(The following is the 6th in a series of posts related to my re-reading of Miss America by Day: Lessons Learned from Ultimate Betrayal and Unconditional Love, by Marilyn Van Derbur.)
In Chapter 1, which is titled, in partial irony, “Blessed by Being Born Into a Perfect Family,” Ms. Van Derbur, in telling detail, skillfully describes the dichotomy between the image her family presented to society in her hometown of Denver, Colorado—of the archetypal “perfect” family—and the far less than perfect reality behind this societal facade.
Reading this chapter again, a number of things struck me in particular for their resonance with my own experience growing up in a middle class, high status family in Nashville, Tennessee, including the massive contrast between the image of Ms. Van Derbur’s father’s public persona and what he was doing in private to at least two of his daughters (Ms. Van Derbur and her oldest sister, who, as Ms. Van Derbur recounts in Miss America by Day and elsewhere, publicly disclosed her own childhood sexual abuse by their father after Ms. Van Derbur had disclosed hers).
Ms. Van Derbur describes her father as having been “successful, charitable, charming and gracious.” As a “Renaissance man” who could play the piano by ear (“the kind you would hear in a piano bar at 2 a.m., the kind of music Frank Sinatra sang”) and recite poetry from memory. Who built the business he bought from his father-in-law into the largest mortuary chain between Missouri and California. Who was one of Denver’s civic leaders—a “highly recognized and esteemed member of the community.” Who for several years had a weekly radio and television show featuring his inspirational readings. Who once a year played the male lead in Denver’s civic theater and became president of the Denver Center for the Performing Arts. Who, as an active alumni supporter of his college fraternity, was elected president of the National Inter-fraternity Council—the body governing all college fraternities in the US. Who was a major donor to the Boy Scouts of America, a 33rd degree Mason, Chairman of the Board of Trustees of a home for handicapped children, and a board member of the University of Denver and Colorado Women’s College. Whose obituary appeared on the front page of Denver’s local newspaper.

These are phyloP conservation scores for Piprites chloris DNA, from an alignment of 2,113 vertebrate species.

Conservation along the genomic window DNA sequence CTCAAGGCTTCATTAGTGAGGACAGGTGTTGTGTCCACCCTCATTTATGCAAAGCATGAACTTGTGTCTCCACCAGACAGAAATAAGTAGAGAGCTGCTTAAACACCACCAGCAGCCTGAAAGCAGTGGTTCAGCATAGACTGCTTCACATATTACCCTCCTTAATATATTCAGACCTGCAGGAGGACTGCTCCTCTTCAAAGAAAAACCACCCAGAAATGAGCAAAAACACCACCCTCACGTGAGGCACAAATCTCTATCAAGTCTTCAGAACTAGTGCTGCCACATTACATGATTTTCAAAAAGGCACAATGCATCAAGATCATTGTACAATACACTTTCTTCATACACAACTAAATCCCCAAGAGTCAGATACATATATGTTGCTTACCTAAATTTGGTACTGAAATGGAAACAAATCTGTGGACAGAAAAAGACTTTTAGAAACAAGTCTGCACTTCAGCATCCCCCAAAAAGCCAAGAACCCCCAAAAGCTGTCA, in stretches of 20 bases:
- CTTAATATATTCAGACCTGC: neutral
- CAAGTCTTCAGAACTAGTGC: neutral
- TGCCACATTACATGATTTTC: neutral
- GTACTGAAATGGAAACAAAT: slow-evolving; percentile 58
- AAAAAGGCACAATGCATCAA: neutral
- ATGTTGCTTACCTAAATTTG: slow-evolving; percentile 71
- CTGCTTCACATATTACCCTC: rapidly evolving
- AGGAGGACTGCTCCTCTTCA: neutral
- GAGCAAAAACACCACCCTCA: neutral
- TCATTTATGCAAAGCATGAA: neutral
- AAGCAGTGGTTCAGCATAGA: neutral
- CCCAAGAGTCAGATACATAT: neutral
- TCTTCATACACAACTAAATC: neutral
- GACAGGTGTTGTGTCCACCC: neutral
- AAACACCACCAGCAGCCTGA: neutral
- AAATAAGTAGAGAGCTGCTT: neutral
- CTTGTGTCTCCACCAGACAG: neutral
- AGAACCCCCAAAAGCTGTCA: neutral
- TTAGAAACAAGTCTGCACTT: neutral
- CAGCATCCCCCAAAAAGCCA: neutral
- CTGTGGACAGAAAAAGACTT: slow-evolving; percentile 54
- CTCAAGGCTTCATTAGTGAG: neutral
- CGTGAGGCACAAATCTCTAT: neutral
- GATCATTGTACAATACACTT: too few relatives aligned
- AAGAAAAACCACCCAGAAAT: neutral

Similarly, my father, though not nearly as publicly prominent, active, and successful as Ms. Van Derbur’s, enjoyed, to a substantial degree, a favorable public persona—as a professor in the Economics Department at Vanderbilt University; a member of Westminster Presbyterian Church, which counted among its members some of Nashville’s leading citizens; the “head” of a family with a beautiful, intelligent wife (my mother) and three children; and as a man whose eloquence, wit, and gift for telling jokes others found quite attractive and entertaining (at least from what I perceived as a child and was later told to me by my mother) at parties and other social functions.
In my experience, to some people it’s nothing short of incredible that men with public personae as positive and “normal” as those of Ms. Van Derbur’s father and my own could sexually abuse their children. Whereas such people might readily accept, as a general proposition, that appearances often do not reflect—and sometimes to a massive degree—the total reality of a situation, and might just as readily accept the plausibility of imperfections on the part of such fathers—imperfections concealed behind a “perfect” or, at least, highly favorable facade—on the order of, say, an alcohol addiction or verbally or even physically abusive behavior towards their wives and / or children, such people seem to find it impossible to believe that the imperfect behavior of such men could in some cases extend to child sexual abuse.
Why such incredulity? My sense is that the reasons have to do, mainly, with the substantial degrees of shame and taboo that continue to surround child sexual abuse as a topic for intelligent, calmly considered public discussion. The very idea that men so “normal” and successful as my father and Ms. Van Derbur’s could engage in behavior whose mere discussion still suffers so from the depredations of shame and taboo is, to some people, simply unthinkable.
For survivors who’ve been abused by such highly successful men—or, in some cases, women—the possibility of such behavior is, of course, entirely plausible.